Today’s career guidance tips is on how to face the phase out time in your present organization.Once you have secured a new job, the next essential thing to keep in mind is the notice period. They are often a difficult but necessary phase that you must face before taking on a new professional route. In the jobs in life sciences, they could range between 2 weeks to 3 months, so knowing how best to conduct you during this transition period are essential. Keep reading this blog at career advice on how to deal with the notice period.
Remain focused until the end.
Often the people during a notice period feel disengaged from their role. It’s quite easy to slip into a state of detachment, safe in the knowledge that you have another job or sooner would be. But it is essential to remember that you are being yet paid by the company or organization and your employer would expect you to do your duties until you leave the organization. Displaying a negative attitude and doing a job with negligence, will cause you with a bad reputation, which will stick long after you’ve left the company. You also run the risk of taking bad habits with you to your next role.
Make your network strong and make sure that you leave behind with a good impression.
This is a useful thing to get the most out of your notice period. It’s your chance to develop strong relationships with colleagues and make future business contacts within the industry. Connect with the right kind of people on LinkedIn to be able to demonstrate your professional network online to recruiters and prospective employers in the future. People frequently move from one company to another, so you never know when it would be useful to call on a previous colleague to give you a reference or help you find a job.
Rather you can make use of your notice period as an opportunity to ensure that you leave your employers with the best possible impression of you. This is significant for several reasons; the most important one is that you might need a recommendation from them in future, or you might be interviewed at a company, later on in your career, where an ex-colleague as well works. Prospective employers are always influenced by their testimonies so it’s essential to leave on a positive note to ensure that you don’t hinder future opportunities. You might not mind what the present employer or colleagues think about you, but it is possible that harmful details about you would be passed on by word of mouth, mainly to clients or future employers.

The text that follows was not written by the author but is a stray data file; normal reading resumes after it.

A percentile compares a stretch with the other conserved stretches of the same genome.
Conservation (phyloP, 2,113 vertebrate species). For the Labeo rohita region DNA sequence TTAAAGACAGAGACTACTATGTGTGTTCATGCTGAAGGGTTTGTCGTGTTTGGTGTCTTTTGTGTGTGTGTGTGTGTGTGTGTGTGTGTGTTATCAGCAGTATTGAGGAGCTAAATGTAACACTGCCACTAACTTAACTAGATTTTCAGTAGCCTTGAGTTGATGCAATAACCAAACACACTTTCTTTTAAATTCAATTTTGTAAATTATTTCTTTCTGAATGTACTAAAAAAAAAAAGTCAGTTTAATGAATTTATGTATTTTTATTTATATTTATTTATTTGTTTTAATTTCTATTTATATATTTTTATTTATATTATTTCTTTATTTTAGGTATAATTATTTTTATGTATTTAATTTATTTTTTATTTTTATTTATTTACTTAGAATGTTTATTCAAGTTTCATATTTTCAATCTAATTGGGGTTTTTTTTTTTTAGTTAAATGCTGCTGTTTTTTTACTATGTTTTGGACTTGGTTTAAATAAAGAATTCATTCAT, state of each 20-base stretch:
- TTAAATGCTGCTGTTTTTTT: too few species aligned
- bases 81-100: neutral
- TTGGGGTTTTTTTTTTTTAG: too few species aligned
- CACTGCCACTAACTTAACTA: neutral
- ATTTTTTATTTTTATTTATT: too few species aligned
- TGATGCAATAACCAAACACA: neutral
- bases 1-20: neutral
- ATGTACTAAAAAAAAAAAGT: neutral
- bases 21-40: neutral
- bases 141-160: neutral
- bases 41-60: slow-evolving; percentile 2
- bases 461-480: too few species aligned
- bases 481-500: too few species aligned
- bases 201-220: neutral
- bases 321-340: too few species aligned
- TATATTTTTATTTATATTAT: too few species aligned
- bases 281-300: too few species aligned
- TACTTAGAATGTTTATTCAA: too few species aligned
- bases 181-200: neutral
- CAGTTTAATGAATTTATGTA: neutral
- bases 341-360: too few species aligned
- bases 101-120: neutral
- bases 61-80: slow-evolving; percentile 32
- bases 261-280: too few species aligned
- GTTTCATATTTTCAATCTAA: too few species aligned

Tie up the loose ends and transfer responsibilities in a professional way.
Leaving things in a mess without any detailed mention of the person who would occupy your position is a sure way to leave a bad mark on you. It’s very easy to disregard old projects, dismiss them as they are no more your concern. The fact is that the employee would be annoyed and your employers might be resentful because you have halted the smooth transition of the job role until the new person can resolve the issue. The best thing is to avoid it; make sure that you tie up the loose ends as much as possible and leave behind a detailed set of notes in which you write everything related to the project or the client details.
This is one of the most essential career guidance tips. Notice periods are often awkward and emotionally charged, mainly if the decision to leave your job was owing to a bad relationship with colleagues or the management. No matter how difficult the situation, it’s important to maintain the highest level of professionalism you could show. You might encounter negative reactions from colleagues, like resentment, envy, and distrust, but do your best to remove any discontent. Striking back or bad-mouthing others would lead to your damage and hamper your reputation. Remember to keep references and future career opportunities in mind.
Though it might be difficult while you ‘phase out’ of your role, but remain positive. Being given lesser duties and ad-hoc tasks, or not being included in meetings might cause you feel a little insulting at first, but try not to take this personally. This is merely a way, the employer is adjusting and preparing for when you leave their organization. Do your best in carrying out different duties, this might help you to develop skills and diversify your knowledge.
In several cases, you might be asked to leave very quickly after you resign; this is called gardening leave. In the pharma industry, this might happen if you are in some senior role such as a senior director, or if you are a client-facing position like sales or account management. The reason is to ensure that you are not needlessly exposed to new clients and projects, allowing you to share information with your new employer.
Whatever be the length of your notice period, or the situations of a job change, keeping these points in mind would help you to make the most of this uncertain period. It is a real opportunity to turn an awkward or difficult time into an advantage that would help with your future career.
With this, we conclude our discussion at career advice on the concern about notice period. Also keep looking into this space by career advice for more career guidance, news, and updates.